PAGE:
Update: Typo in the third paragraph referenced Sharon Ave. as being downtown. That has been changed to reflect the correct street name, Sheldon Ave.
With what and how much? Those are two of the biggest questions discussed at life after the parking deck last night. Pat Coleman led the public forum, initially starting with the data presented during the last session. And the what common threads he found when collecting the public’s thoughts on the future of the parking deck.
Salt erosion is the largest culprit to the structural damage of the parking deck in downtown Houghton. Initial estimates for demolition of the parking deck is $1,000,000 for one financial scenario of the three possibilities.
There are a number of limitations presented by the set up of Houghton’s downtown. One suggested idea, which works in practice but presents a number of complications, would reroute US-41 off of Sheldon Avenue in downtown. Moving the highway up to Montezuma Avenue and turning the road into a two-way street. While Sheldon Ave. would convert to two way traffic and angled parking along each side. Outside of the logistical issues with rerouting roads, and developing new traffic routes so drivers can get the bridge easily. The biggest issue with Sheldon Ave. in this plan is there is not enough space, curb to curb, to make up spots lost with the lose of the parking deck. Logistically and financially Coleman said this sort of plan causes more headaches than solutions.
People during the first session for Life After the Parking Deck expressed that they want to see more green space close to the water front. They don’t want to lose parking in a central location to downtown. And wish for more mixed use buildings. Coleman noted that the property that the parking deck currently sits on is the most valuable land in downtown Houghton. Going as far to say that it is priceless because of the potential developments that could go there.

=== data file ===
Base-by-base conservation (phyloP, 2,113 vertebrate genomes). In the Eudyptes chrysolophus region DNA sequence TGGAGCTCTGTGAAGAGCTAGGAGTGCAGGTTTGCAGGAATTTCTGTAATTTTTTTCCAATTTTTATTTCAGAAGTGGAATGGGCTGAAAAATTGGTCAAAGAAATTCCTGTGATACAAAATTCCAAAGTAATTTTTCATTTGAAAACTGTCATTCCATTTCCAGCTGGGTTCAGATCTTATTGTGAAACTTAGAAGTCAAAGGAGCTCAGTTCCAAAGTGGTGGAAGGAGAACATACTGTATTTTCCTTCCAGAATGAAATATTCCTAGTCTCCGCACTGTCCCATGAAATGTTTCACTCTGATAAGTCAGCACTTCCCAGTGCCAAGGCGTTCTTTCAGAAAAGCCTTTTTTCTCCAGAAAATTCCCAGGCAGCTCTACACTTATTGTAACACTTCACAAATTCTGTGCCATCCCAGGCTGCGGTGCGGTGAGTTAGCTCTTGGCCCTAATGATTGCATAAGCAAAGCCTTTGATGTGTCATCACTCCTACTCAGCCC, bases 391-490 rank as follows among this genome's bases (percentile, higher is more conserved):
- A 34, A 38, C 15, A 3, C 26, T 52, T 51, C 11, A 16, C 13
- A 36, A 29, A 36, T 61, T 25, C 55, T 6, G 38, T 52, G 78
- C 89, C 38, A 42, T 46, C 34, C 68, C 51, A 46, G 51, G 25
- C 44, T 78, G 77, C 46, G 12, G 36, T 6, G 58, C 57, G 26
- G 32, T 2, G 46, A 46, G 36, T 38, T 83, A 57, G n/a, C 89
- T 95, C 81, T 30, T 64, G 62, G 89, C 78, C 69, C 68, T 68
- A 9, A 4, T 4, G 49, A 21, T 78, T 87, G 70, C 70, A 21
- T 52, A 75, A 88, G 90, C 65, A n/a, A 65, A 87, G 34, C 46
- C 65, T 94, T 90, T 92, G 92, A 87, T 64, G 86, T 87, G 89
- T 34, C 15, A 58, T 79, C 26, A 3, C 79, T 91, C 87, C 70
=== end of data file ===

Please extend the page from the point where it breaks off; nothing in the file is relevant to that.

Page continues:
Taxpayers for many years have also fronted the bill for parking in the city, in order to keep parking free in downtown. Prior to the mall and their offer for free parking, costumers were charged a small amount to park in the city. That money went into a general fund for parking maintenance. Since then, maintenance funds have barely been covered by the revenue generated from parking passes for the deck. Some residents expressed that they want the city to look into what Marquette has done with their parking in recent years. Marquette addressed similar issues, that Houghton is contemplating now, regarding parking and revitalizing their downtown sector.
After taking questions from the audience, Coleman moved the session into small group discussions. So that the public could talk among themselves, speak with Coleman, or city officials, in order to express other desires for the property or concerns over future developments at the site. The city will need to answer, how many parking spots the city realistically needs for residents, downtown workers and what sort of parking set up will help to keep shoppers and tourists walking around downtown. And what sort of balance between parking, developments, and green space can be made.
The next session is still yet to be announced when it will be. But we will update you with more information at that time.